Guge v Kassel Enterprises, Inc., 962 N.W.2d 764 [Iowa Sup. Ct. 2021]. The contrast between the Nebraska Supreme Court’s Bohac decision, affirming a deduction for built-in capital gains tax, and the Iowa Supreme Court’s Guge decision, affirming non-deduction for built-in capital gains tax, underscores the nationwide lack of consensus in fair-value proceedings involving subchapter C corporations. The lack of consistency exists even among New York courts, as I’ve written here, herehere and here.

Guge, like Bohac, involves an appraisal contest between siblings who inherited the family farm from their deceased parents. Two sisters holding a minority interest sought judicial dissolution alleging oppressive conduct by their majority-shareholder brother who, in turn, elected to purchase his sisters’ 47.5% interest for fair value. At trial, both experts agreed, and the trial judge adopted, a top-line net asset valuation of approximately $5.8 million. The court rejected the brother’s expert deduction of about $1.45 million for  built-in gains tax, finding no evidence that the brother planned to sell the farming operation. It also rejected any deduction for the transaction costs of a hypothetical asset sale even though both experts, while disagreeing on the amount, included a cost deduction in their evaluations.

On appeal, the Supreme Court affirmed the trial court’s determination not to discount for built-in gains tax, citing the lack of evidence of any “contemplated liquidation of assets associated with [the brother’s] election to purchase [the sisters’] shares in lieu of dissolution that would create any tax consequences impacting the corporation’s value as a going concern.” Otherwise, the court reasoned, “the oppressive shareholder [could] reap the benefit of the buyout at a 30% discount while retaining all the corporate assets and never paying the tax himself” [italics in original] which “would create a perverse incentive for the controlling shareholder and provide payment far short of ‘fair value’ for the oppressed shareholder’s shares.”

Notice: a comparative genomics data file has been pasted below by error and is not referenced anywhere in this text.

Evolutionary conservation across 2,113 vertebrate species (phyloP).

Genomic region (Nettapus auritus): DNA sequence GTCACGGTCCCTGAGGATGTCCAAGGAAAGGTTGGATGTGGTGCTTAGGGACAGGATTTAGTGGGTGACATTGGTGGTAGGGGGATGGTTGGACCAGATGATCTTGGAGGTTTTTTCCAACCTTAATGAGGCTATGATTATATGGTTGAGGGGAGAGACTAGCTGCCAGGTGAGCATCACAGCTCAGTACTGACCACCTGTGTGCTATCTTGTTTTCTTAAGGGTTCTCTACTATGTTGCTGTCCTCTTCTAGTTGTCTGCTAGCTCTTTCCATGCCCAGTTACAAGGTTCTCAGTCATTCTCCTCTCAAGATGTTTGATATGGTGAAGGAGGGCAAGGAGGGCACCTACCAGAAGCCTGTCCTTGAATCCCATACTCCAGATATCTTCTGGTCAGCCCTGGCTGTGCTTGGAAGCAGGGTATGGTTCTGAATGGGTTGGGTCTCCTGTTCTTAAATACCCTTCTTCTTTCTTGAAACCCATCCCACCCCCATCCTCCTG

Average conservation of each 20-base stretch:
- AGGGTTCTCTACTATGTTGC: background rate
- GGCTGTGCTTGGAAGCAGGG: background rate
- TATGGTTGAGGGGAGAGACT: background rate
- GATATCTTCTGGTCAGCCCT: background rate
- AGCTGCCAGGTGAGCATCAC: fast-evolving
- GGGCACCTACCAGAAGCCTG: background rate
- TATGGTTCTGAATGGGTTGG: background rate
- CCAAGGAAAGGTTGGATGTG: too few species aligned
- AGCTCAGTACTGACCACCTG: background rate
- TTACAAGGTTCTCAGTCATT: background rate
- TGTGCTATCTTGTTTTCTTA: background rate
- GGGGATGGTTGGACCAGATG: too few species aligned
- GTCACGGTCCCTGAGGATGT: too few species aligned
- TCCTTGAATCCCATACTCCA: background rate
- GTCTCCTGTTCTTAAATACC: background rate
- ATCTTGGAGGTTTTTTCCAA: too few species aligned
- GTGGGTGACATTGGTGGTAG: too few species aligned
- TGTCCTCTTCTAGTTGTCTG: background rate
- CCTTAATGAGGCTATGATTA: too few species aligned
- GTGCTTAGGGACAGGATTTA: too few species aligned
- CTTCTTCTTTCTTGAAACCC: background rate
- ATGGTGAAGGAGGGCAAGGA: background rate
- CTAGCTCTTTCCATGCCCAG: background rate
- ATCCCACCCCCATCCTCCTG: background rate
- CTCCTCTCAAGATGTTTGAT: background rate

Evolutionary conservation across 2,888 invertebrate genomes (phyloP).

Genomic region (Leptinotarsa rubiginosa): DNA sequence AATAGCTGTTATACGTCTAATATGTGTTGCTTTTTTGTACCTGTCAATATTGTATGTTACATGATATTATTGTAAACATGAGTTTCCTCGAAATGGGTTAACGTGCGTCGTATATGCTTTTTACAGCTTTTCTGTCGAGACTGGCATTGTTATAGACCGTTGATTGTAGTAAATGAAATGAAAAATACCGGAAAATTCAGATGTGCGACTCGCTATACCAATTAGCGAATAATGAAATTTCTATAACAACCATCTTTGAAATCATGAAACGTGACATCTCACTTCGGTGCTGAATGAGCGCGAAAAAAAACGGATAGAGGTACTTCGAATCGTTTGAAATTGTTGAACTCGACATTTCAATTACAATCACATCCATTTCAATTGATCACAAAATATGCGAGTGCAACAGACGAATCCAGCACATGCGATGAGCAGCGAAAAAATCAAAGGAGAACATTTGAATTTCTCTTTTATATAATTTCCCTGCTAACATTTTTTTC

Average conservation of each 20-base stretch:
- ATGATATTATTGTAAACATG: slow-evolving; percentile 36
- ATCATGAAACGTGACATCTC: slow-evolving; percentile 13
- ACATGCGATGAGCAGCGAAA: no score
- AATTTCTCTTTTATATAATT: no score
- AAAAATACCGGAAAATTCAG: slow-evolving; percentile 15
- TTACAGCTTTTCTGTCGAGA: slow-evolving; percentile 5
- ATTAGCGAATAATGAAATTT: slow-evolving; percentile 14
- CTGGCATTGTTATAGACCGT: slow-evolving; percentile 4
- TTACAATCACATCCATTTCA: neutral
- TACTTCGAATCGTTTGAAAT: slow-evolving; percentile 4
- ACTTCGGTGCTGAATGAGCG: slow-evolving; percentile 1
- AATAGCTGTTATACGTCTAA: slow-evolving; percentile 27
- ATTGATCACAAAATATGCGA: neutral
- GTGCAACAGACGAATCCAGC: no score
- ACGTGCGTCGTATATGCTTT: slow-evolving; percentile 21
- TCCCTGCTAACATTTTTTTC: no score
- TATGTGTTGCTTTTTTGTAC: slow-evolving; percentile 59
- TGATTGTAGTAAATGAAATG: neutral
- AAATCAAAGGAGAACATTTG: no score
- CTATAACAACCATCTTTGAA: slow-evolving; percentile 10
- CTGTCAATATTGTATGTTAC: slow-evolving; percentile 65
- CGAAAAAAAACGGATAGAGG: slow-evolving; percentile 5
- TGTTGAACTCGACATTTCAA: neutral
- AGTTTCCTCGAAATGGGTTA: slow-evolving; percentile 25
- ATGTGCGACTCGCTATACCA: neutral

The Supreme Court, however, disagreed with the trial court’s non-deduction of transaction costs and remanded the case to the lower court to determine and apply the appropriate deduction of transaction costs from the fair value award. The court stated that it was “[p]ersuaded . . . by the parties’ experts, both of whom included transaction costs in their valuations under a net asset approach,” and that the lower court “stopped short of making any finding about the deduction that we’ve now determined must be applied.”

Indiana Supreme Court Upholds DLOC and DLOM for Contractual Buyback at “Appraised Market Value”

Hartman v BigInch Fabricators & Construction Holding Co., 161 N.E.3d 1218 [Ind. Sup. Ct. 2021]. Unlike the other cases featured in this post, Hartman is not a statutory fair-value appraisal case. Rather, it involves a contested buyout under an agreement requiring the defendant company to purchase the plaintiff’s shares for their “appraised market value” upon his termination as an officer and director. The trial court agreed with the company that “appraised market value” means fair market value, thereby justifying the application of discounts for lack of control and marketability. The intermediate appellate court reversed the trial court (read here), holding that Indiana case precedent disallows DLOC and DLOM in compelled buyouts by the controlling party.